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DT’s Tower: Lessons of Trust from my Childhood (kind of)

S

Heading as we are towards the Trust Conference, I’ve been thinking a lot about trust.  My trust antennae is becoming finely honed and I’m picking up more and more examples of how trust accelerates performance.

My not jealous face

I’ve also been watching TV.

One of the shows I really get a kick out of is Toy Hunter.  If you haven’t seen it (you should) it follows Jordan Hembrough, toy dealer, as he visits toy collections to find great toys that he can sell (and probably keep).

This guy makes his living from looking, talking and playing with toys!

I’m not jealous.

Aside from the gob smacking amount that some toys that I used to play with now sell for, it is a real trip down nostalgia lane as you see familiar toys in great condition and a little history of early commercial toys.

Trust, Given

Coming back on topic… As I was watching Jordan begin to negotiate with a collector on some toys (boxed DC superheroes from the 1960s :D ) the conversation turned financial:

Jordan: So how much would you be comfortable parting with these?

Collector: (thinks) how about $100 each?

Jordan: (laughs) I’ll tell you what I’ll do, I’ll give you $200 each.  They are worth WAY more than $100

The collector was very pleased.  What I found compelling though was the fact that Jordan didn’t even need to think.  The way he does business is give a fair price and… he is one of these people.  He loves and collects toys.  If he cheated the collector then he’d be cheating himself (kind of).

Trust, Shared

What do you think happened?  The collector understood that Jordan wasn’t going to rip him off and trusted him to give him the right price.  He asked his opinion.  He didn’t haggle.

The tour (these guys generally have rooms for toys.  Hell, they have built extra rooms for the toys they collect). went quickly and it was clear both Jordan and the collector could relax and do what they love to do best, talk and revel in the shared joy of toys they had.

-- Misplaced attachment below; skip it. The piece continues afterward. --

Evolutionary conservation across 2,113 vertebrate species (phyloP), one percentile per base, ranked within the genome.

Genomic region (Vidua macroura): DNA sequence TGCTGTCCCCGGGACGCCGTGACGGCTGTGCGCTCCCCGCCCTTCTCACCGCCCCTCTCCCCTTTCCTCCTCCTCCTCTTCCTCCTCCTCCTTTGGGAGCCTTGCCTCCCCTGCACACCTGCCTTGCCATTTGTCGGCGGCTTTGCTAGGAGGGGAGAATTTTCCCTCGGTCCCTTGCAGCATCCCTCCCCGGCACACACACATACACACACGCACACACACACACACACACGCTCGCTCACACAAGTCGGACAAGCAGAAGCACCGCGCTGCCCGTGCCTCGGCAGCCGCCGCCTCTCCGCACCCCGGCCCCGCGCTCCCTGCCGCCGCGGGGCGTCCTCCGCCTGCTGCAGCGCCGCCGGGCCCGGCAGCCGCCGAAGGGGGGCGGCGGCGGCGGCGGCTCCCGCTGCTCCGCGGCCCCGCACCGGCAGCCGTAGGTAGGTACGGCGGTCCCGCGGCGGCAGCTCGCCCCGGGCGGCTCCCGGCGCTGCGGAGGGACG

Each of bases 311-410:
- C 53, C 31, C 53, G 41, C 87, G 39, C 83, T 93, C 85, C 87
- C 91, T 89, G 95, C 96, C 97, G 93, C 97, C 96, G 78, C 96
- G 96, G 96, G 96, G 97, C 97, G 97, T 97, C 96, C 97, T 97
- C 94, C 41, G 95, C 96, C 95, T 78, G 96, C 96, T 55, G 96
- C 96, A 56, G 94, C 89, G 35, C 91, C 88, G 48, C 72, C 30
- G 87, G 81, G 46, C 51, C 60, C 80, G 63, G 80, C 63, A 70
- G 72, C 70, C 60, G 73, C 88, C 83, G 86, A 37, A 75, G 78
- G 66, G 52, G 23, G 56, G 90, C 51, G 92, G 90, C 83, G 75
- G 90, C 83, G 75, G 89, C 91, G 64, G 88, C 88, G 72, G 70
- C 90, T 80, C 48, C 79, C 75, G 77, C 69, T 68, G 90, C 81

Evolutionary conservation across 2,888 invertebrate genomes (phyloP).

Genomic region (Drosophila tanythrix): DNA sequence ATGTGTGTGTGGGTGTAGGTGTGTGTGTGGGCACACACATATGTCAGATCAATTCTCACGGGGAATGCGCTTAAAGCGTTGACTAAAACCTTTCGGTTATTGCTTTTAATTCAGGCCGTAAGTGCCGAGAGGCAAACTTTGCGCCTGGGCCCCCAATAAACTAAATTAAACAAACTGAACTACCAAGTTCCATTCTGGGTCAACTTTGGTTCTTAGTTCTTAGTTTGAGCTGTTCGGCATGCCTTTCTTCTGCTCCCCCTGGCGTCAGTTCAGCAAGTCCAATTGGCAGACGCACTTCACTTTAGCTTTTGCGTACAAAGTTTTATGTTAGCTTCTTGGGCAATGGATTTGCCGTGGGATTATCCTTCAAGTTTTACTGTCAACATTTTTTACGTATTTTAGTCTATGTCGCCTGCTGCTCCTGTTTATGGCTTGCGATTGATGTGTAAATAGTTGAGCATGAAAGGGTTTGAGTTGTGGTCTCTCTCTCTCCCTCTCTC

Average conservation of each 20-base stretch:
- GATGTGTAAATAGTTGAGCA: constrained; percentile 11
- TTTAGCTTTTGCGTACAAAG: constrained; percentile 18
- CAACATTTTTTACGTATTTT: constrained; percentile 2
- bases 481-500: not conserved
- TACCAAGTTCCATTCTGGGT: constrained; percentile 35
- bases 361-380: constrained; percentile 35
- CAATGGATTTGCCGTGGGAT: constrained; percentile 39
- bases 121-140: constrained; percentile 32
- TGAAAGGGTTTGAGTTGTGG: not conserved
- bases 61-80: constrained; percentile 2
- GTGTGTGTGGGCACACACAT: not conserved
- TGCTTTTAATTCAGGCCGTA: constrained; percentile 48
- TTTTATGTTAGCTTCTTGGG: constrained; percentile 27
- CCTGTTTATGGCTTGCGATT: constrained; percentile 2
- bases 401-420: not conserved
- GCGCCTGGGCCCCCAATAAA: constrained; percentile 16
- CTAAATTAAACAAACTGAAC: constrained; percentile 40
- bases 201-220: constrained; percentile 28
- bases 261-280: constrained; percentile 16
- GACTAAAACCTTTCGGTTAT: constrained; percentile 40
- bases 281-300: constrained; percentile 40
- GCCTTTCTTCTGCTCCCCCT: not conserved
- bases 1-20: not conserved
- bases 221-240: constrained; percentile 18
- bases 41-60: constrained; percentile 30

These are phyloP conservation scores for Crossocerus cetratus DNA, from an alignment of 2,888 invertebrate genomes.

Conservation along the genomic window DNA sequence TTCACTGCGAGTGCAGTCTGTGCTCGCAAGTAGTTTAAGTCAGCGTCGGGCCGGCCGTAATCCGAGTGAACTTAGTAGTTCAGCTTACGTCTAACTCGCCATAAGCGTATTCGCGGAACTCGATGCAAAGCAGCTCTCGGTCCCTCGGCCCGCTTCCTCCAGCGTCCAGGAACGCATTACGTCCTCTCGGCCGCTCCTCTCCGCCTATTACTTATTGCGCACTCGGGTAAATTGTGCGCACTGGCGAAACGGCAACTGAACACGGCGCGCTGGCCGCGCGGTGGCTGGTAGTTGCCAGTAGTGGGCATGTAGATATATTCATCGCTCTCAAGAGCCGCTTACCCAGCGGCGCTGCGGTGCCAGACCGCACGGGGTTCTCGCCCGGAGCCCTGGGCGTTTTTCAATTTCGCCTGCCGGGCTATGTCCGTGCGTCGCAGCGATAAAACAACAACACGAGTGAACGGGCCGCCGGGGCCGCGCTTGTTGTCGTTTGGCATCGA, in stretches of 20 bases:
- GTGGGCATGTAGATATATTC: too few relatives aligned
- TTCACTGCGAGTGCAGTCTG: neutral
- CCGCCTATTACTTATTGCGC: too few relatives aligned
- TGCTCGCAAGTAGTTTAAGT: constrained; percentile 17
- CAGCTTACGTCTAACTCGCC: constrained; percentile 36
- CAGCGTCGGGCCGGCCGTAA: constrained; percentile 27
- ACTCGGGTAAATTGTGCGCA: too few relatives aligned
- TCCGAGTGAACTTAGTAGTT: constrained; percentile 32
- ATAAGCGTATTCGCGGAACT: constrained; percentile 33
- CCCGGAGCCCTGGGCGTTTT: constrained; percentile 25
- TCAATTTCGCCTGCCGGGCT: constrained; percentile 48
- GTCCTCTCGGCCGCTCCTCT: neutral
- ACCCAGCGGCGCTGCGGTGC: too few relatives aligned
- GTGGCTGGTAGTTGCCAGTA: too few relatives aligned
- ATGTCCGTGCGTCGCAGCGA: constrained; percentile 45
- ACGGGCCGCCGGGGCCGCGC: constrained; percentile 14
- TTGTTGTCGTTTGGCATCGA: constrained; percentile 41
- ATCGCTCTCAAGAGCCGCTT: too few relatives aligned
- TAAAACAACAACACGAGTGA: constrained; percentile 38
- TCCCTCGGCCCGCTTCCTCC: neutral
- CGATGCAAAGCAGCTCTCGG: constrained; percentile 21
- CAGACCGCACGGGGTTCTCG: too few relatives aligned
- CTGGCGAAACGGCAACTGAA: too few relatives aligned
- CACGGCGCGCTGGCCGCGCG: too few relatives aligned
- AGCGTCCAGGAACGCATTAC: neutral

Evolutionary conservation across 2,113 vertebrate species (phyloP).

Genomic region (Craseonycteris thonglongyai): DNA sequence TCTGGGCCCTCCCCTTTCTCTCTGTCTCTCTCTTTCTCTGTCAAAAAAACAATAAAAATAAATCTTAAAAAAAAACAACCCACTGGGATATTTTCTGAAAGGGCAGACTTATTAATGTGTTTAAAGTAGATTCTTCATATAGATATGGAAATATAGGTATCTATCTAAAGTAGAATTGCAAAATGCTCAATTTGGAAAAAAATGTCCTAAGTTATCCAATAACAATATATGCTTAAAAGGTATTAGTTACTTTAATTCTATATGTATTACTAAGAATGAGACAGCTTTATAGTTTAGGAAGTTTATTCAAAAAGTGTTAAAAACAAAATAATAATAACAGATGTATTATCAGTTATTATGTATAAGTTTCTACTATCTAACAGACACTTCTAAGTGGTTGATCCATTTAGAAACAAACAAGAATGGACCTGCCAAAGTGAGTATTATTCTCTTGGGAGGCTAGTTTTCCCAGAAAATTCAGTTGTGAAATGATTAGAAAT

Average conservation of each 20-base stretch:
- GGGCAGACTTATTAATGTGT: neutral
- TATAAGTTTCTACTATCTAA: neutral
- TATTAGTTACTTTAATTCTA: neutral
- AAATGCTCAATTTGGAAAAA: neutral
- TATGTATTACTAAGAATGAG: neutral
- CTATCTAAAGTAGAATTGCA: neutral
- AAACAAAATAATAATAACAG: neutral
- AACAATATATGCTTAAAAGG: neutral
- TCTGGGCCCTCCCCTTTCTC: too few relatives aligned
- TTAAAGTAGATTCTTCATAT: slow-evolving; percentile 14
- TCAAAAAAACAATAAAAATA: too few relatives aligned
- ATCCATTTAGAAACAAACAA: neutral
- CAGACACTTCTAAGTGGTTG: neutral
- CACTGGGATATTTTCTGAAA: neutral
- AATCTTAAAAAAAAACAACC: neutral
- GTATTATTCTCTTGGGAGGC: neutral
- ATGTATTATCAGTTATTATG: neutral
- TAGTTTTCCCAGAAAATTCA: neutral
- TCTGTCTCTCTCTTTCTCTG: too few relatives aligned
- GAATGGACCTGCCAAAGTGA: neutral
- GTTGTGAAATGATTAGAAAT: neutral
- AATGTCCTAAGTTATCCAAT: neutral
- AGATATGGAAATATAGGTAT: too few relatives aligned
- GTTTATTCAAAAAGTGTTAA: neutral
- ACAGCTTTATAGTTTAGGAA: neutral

A great way to do business.

You can still get tickets for the Trust Conference here but hurry September is coming up quickly!


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Work Ready Program Does It Again! TDYP

Work Ready Program 3

By Teejay Dowe - Talent Dynamics for Young People

Thanks to the wonderful generosity and sponsorship from two Swindon-based companies, The Brunel Shopping Centre and Thirdline IT, we ran our second Work Ready Program in July in Swindon. The Brunel donated their board room for the event which meant that once again, our young people had to show up to a place of work. The deal for them was:

a. Show up looking like you are coming to work

b. Show up at 8.45am to start at 9am

c. Present youself politely at reception

d. Play full out for 2 days

e. Have fun :D

What Happened

10 young people showed up before time to start on time and looking smart (yayy!! – first outcome achieved!)

To break the ice a little we had fun in teams with rope and as you can see is IS possible to tie a bow with everyone working together and NOT taking their hands off the rope at any time during the process :D